by directly asking American consumers about their awareness of the issue. The survey will

then inform them of the issue, through the presentation of information in the literature review

and lastly, asked if now that they are informed if they would be willing to change their buying

behaviors. The survey began with some brief information about the purpose and significance of

this study, as well as a notice of complete confidentiality. Before the survey questions, the

participants were informed that the survey is completely voluntary and that they may choose to

stop participating in the survey anytime they wish. Participants were also asked to agree to a

statement that they had read all the information presented about the purpose of the survey. In

the first section, ​a list of demographic questions were asked​ including their age, their gender,

and the state in which they reside. In the second section of the survey, question directly relating

to the research were then asked. Before the participants answered these questions, they were

required to affirm that they had read four facts that summarize the state of the production sector

of the garment industry which is highlighted in the literature review. For the purpose of the

specificity of the research, these facts were focused solely around garment production in

Bangladesh, as opposed to the entire region of Southeast Asia, and the problems that exist

because of the demand from American consumers for inexpensive apparel goods. The four facts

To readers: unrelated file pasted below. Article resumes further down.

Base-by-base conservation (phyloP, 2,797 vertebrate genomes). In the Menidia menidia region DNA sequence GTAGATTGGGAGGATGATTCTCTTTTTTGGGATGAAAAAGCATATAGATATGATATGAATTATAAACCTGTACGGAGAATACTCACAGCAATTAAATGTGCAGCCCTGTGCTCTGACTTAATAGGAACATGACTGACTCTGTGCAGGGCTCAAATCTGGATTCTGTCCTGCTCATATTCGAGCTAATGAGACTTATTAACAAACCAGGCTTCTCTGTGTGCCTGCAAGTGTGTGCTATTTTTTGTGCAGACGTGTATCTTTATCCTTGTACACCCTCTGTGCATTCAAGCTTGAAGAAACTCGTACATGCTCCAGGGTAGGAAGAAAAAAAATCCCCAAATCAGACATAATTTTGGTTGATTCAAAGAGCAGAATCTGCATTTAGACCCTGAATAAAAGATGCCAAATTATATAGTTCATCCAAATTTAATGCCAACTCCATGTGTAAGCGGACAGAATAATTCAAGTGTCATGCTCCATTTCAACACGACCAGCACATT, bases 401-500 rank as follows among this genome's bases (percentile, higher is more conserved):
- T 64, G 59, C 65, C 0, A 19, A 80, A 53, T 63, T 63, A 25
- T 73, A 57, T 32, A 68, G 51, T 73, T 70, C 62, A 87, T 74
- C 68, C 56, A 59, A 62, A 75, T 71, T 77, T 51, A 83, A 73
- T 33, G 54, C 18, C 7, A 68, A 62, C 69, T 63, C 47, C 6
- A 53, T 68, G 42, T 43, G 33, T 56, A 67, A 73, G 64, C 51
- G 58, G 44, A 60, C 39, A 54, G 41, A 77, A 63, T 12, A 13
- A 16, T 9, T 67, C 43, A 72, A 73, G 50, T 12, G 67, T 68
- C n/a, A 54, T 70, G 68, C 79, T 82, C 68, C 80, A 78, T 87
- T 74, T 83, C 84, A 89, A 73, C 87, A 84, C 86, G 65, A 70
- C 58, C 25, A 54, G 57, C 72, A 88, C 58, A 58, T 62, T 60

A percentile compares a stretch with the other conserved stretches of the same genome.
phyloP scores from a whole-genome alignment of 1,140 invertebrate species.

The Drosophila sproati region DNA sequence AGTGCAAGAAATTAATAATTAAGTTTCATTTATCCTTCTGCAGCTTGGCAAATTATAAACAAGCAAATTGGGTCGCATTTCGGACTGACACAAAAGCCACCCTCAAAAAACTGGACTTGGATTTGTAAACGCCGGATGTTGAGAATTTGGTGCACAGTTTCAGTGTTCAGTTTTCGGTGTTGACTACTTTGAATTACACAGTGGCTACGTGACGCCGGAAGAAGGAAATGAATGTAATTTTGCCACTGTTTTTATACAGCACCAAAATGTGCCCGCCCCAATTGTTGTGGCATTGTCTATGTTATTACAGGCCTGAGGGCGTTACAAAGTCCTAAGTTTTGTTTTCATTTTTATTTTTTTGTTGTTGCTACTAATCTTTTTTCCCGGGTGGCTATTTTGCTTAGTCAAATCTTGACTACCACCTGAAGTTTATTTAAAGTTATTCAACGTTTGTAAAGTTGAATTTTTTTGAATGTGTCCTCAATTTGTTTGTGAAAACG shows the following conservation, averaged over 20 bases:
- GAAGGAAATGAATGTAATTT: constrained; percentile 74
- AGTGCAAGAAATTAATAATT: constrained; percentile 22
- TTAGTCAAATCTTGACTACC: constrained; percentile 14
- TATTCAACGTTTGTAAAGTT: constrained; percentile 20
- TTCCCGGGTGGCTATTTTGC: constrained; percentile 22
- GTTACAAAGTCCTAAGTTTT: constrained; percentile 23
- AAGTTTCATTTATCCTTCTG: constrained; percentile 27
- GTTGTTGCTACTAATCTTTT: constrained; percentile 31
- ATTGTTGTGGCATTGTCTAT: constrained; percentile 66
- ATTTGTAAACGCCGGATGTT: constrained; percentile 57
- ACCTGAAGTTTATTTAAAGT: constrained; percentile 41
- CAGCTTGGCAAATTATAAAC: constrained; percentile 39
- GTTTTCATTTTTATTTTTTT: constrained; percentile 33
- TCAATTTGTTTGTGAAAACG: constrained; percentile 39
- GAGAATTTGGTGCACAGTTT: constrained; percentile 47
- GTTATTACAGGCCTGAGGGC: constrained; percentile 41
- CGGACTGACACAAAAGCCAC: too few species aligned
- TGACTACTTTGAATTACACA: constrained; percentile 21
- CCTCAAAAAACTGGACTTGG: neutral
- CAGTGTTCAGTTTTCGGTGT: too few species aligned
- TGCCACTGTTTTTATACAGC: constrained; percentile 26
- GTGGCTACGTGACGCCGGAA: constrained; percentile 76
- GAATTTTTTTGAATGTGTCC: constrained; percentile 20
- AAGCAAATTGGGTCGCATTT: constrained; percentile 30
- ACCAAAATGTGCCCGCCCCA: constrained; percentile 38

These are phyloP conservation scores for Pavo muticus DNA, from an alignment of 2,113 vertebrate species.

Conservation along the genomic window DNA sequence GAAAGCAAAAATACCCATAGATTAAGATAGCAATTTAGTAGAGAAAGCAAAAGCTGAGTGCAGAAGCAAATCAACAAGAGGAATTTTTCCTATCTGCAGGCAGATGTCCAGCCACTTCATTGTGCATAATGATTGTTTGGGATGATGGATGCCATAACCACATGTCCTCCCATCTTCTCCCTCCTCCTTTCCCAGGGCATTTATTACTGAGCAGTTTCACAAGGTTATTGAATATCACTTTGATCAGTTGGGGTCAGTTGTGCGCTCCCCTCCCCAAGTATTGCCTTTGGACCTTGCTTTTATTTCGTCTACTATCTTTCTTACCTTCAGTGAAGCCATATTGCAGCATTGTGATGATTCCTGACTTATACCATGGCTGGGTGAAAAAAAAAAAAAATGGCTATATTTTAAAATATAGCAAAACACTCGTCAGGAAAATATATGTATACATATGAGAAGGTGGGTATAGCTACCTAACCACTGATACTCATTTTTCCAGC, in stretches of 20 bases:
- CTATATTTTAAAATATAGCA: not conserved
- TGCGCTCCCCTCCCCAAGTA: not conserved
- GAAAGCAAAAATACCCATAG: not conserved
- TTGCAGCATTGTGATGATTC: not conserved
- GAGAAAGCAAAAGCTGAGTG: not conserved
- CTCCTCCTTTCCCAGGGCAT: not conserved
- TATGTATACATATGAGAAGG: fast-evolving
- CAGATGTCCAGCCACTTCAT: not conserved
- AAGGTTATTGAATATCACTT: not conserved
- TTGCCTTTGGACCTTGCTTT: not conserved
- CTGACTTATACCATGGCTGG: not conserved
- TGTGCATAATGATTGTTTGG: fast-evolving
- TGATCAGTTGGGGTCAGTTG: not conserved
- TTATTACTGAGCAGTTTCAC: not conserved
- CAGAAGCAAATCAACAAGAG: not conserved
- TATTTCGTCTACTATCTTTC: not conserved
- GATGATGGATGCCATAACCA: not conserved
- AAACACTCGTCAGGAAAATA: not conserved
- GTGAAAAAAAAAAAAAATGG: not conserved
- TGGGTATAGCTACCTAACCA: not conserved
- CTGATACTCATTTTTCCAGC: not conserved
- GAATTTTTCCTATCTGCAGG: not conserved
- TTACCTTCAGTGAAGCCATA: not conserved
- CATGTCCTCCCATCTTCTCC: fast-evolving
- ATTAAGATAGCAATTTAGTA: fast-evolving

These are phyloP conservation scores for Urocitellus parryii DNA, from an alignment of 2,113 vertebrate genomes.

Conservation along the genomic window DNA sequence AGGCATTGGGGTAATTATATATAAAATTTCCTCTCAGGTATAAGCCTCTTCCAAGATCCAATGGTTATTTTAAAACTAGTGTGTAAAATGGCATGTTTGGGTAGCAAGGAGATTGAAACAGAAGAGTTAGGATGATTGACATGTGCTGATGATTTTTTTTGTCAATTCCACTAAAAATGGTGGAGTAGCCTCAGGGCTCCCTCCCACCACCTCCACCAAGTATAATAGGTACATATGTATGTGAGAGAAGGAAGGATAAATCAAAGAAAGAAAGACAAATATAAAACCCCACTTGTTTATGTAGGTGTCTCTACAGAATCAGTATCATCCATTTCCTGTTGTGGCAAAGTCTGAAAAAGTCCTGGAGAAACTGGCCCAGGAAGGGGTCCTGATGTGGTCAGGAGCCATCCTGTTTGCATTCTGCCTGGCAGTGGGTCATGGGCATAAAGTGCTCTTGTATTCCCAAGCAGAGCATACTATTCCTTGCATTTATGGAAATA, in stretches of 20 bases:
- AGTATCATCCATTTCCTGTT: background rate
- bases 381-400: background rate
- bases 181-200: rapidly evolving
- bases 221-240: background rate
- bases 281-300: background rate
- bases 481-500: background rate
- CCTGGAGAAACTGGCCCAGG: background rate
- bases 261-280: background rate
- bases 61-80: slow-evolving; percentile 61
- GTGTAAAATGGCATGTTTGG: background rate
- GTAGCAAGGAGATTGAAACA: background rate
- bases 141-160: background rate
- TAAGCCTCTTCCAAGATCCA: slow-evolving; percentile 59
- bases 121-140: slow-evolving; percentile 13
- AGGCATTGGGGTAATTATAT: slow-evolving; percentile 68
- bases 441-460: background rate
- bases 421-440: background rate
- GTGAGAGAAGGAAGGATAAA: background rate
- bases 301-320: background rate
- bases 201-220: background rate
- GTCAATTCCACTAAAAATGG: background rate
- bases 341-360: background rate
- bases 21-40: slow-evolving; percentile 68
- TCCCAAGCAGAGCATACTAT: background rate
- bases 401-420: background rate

included in the beginning of the second section of the survey was written as follows:

1. In 2016, the United States imported a total of $5.9 billion in goods from Bangladesh. The

top import categories in 2016 were: woven apparel ($3.8 billion), knit apparel ($1.4
AMERICAN APATHY TOWARDS EFFECTS OF MASS CONSUMPTION 9

billion), miscellaneous textile articles ($206 million), headgear ($174 million), and

footwear ($105 million). (Office of the United States Trade Representative)

2. The national minimum wage for workers in Bangladesh is $38 USD per month.The

average income for a Bangladeshi textile factory worker is $2 USD or less for one full

day of work. (Morgan, 2015)

3. Occupational exposure to cotton dust, fibers, metal fumes and different chemicals used in

the apparel manufacturing industry cause a wide range of physical and psychological

health problems in garment workers, specifically fungal skin ailments and respiratory

problems. (R. Sultana et al, 2012)

4. Companies including H&M, JC Penney, Walmart, Benetton, Gap, and Zara import

garments that are manufactured in Bangladesh (Engel, 2013).

The next question presented to the participants wase: “Have you read the information

above?” The follow up questions then, will include:

1. Were you aware of the conditions described in the previous section?

2. Now that you have read the information, would you choose to purchase a garment that is

made in the U.S, if the garment costs more money to purchase?

The survey was emailed out to each of the selected participants, and they were given a

deadline for their response. In order to respond to the survey, the participant needed access to a

computer, phone, tablet, or other device that connects to the Internet. The survey was created

using the platform “Google Forms” wherein responses are collected automatically. To ensure

anonymity, an option on Google Forms was selected that programs the survey to not collect the

email addresses of the participants.


AMERICAN APATHY TOWARDS EFFECTS OF MASS CONSUMPTION 10

II. Participants

The survey sought to gather data on the awareness of conditions and willingness to

change buying habits of the average American, whether that American be young or old or male

or female. Because of this, the goal is to get as many people as possible from as many U.S.